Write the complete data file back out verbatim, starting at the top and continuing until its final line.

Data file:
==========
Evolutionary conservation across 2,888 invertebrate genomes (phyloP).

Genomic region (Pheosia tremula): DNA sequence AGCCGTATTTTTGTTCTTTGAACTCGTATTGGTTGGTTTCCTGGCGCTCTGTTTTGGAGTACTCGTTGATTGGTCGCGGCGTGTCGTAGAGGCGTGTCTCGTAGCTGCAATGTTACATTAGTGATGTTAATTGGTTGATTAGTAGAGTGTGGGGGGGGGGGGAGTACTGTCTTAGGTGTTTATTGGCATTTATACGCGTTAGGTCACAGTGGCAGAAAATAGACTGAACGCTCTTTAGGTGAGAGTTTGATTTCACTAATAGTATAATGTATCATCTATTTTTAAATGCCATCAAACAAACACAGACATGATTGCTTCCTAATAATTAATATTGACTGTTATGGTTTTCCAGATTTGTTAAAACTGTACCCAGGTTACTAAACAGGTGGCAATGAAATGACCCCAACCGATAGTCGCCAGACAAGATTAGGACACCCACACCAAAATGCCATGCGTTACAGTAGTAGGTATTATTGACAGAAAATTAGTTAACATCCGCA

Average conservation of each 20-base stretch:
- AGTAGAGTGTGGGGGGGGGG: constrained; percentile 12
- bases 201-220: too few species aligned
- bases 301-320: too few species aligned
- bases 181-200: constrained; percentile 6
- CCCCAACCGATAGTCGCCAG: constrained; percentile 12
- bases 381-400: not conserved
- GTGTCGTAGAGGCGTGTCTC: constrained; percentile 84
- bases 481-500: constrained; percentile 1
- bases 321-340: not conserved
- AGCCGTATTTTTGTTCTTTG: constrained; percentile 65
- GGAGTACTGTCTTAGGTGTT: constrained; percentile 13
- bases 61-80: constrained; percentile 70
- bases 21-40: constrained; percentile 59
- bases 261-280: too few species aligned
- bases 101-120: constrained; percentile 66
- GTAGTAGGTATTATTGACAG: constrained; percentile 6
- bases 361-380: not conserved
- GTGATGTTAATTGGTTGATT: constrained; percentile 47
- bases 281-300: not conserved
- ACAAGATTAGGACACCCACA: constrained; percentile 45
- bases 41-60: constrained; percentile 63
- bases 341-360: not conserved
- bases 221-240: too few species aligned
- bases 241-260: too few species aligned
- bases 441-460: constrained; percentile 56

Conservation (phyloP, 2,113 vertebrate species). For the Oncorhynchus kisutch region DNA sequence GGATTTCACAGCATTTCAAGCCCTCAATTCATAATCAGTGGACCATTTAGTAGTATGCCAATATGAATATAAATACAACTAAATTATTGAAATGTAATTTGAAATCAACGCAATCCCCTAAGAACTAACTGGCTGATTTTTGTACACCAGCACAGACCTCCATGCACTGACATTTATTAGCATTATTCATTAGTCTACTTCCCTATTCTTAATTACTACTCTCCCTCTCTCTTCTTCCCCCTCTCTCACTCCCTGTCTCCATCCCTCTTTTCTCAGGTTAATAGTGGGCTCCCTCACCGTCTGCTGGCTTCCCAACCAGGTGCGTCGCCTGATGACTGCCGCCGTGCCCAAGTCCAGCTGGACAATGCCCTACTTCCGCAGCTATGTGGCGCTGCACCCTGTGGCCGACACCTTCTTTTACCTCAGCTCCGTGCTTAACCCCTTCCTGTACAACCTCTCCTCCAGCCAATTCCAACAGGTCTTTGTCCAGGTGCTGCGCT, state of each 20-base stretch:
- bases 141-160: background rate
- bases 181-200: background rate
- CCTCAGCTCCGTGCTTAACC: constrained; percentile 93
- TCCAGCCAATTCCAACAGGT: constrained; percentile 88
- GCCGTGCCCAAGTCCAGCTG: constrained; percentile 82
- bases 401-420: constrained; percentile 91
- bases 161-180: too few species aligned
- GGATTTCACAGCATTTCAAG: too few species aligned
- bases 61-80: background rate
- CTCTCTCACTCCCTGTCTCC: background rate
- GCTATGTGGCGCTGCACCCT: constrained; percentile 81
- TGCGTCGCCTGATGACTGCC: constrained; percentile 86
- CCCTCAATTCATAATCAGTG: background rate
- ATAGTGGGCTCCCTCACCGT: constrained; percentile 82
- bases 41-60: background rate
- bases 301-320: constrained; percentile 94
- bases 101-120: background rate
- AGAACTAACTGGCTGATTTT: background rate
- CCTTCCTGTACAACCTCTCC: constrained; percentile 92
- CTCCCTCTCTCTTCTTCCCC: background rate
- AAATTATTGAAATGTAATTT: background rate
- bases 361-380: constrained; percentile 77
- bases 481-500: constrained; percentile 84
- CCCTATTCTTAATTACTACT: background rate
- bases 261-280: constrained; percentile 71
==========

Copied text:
Evolutionary conservation across 2,888 invertebrate genomes (phyloP).

Genomic region (Pheosia tremula): DNA sequence AGCCGTATTTTTGTTCTTTGAACTCGTATTGGTTGGTTTCCTGGCGCTCTGTTTTGGAGTACTCGTTGATTGGTCGCGGCGTGTCGTAGAGGCGTGTCTCGTAGCTGCAATGTTACATTAGTGATGTTAATTGGTTGATTAGTAGAGTGTGGGGGGGGGGGGAGTACTGTCTTAGGTGTTTATTGGCATTTATACGCGTTAGGTCACAGTGGCAGAAAATAGACTGAACGCTCTTTAGGTGAGAGTTTGATTTCACTAATAGTATAATGTATCATCTATTTTTAAATGCCATCAAACAAACACAGACATGATTGCTTCCTAATAATTAATATTGACTGTTATGGTTTTCCAGATTTGTTAAAACTGTACCCAGGTTACTAAACAGGTGGCAATGAAATGACCCCAACCGATAGTCGCCAGACAAGATTAGGACACCCACACCAAAATGCCATGCGTTACAGTAGTAGGTATTATTGACAGAAAATTAGTTAACATCCGCA

Average conservation of each 20-base stretch:
- AGTAGAGTGTGGGGGGGGGG: constrained; percentile 12
- bases 201-220: too few species aligned
- bases 301-320: too few species aligned
- bases 181-200: constrained; percentile 6
- CCCCAACCGATAGTCGCCAG: constrained; percentile 12
- bases 381-400: not conserved
- GTGTCGTAGAGGCGTGTCTC: constrained; percentile 84
- bases 481-500: constrained; percentile 1
- bases 321-340: not conserved
- AGCCGTATTTTTGTTCTTTG: constrained; percentile 65
- GGAGTACTGTCTTAGGTGTT: constrained; percentile 13
- bases 61-80: constrained; percentile 70
- bases 21-40: constrained; percentile 59
- bases 261-280: too few species aligned
- bases 101-120: constrained; percentile 66
- GTAGTAGGTATTATTGACAG: constrained; percentile 6
- bases 361-380: not conserved
- GTGATGTTAATTGGTTGATT: constrained; percentile 47
- bases 281-300: not conserved
- ACAAGATTAGGACACCCACA: constrained; percentile 45
- bases 41-60: constrained; percentile 63
- bases 341-360: not conserved
- bases 221-240: too few species aligned
- bases 241-260: too few species aligned
- bases 441-460: constrained; percentile 56

Conservation (phyloP, 2,113 vertebrate species). For the Oncorhynchus kisutch region DNA sequence GGATTTCACAGCATTTCAAGCCCTCAATTCATAATCAGTGGACCATTTAGTAGTATGCCAATATGAATATAAATACAACTAAATTATTGAAATGTAATTTGAAATCAACGCAATCCCCTAAGAACTAACTGGCTGATTTTTGTACACCAGCACAGACCTCCATGCACTGACATTTATTAGCATTATTCATTAGTCTACTTCCCTATTCTTAATTACTACTCTCCCTCTCTCTTCTTCCCCCTCTCTCACTCCCTGTCTCCATCCCTCTTTTCTCAGGTTAATAGTGGGCTCCCTCACCGTCTGCTGGCTTCCCAACCAGGTGCGTCGCCTGATGACTGCCGCCGTGCCCAAGTCCAGCTGGACAATGCCCTACTTCCGCAGCTATGTGGCGCTGCACCCTGTGGCCGACACCTTCTTTTACCTCAGCTCCGTGCTTAACCCCTTCCTGTACAACCTCTCCTCCAGCCAATTCCAACAGGTCTTTGTCCAGGTGCTGCGCT, state of each 20-base stretch:
- bases 141-160: background rate
- bases 181-200: background rate
- CCTCAGCTCCGTGCTTAACC: constrained; percentile 93
- TCCAGCCAATTCCAACAGGT: constrained; percentile 88
- GCCGTGCCCAAGTCCAGCTG: constrained; percentile 82
- bases 401-420: constrained; percentile 91
- bases 161-180: too few species aligned
- GGATTTCACAGCATTTCAAG: too few species aligned
- bases 61-80: background rate
- CTCTCTCACTCCCTGTCTCC: background rate
- GCTATGTGGCGCTGCACCCT: constrained; percentile 81
- TGCGTCGCCTGATGACTGCC: constrained; percentile 86
- CCCTCAATTCATAATCAGTG: background rate
- ATAGTGGGCTCCCTCACCGT: constrained; percentile 82
- bases 41-60: background rate
- bases 301-320: constrained; percentile 94
- bases 101-120: background rate
- AGAACTAACTGGCTGATTTT: background rate
- CCTTCCTGTACAACCTCTCC: constrained; percentile 92
- CTCCCTCTCTCTTCTTCCCC: background rate
- AAATTATTGAAATGTAATTT: background rate
- bases 361-380: constrained; percentile 77
- bases 481-500: constrained; percentile 84
- CCCTATTCTTAATTACTACT: background rate
- bases 261-280: constrained; percentile 71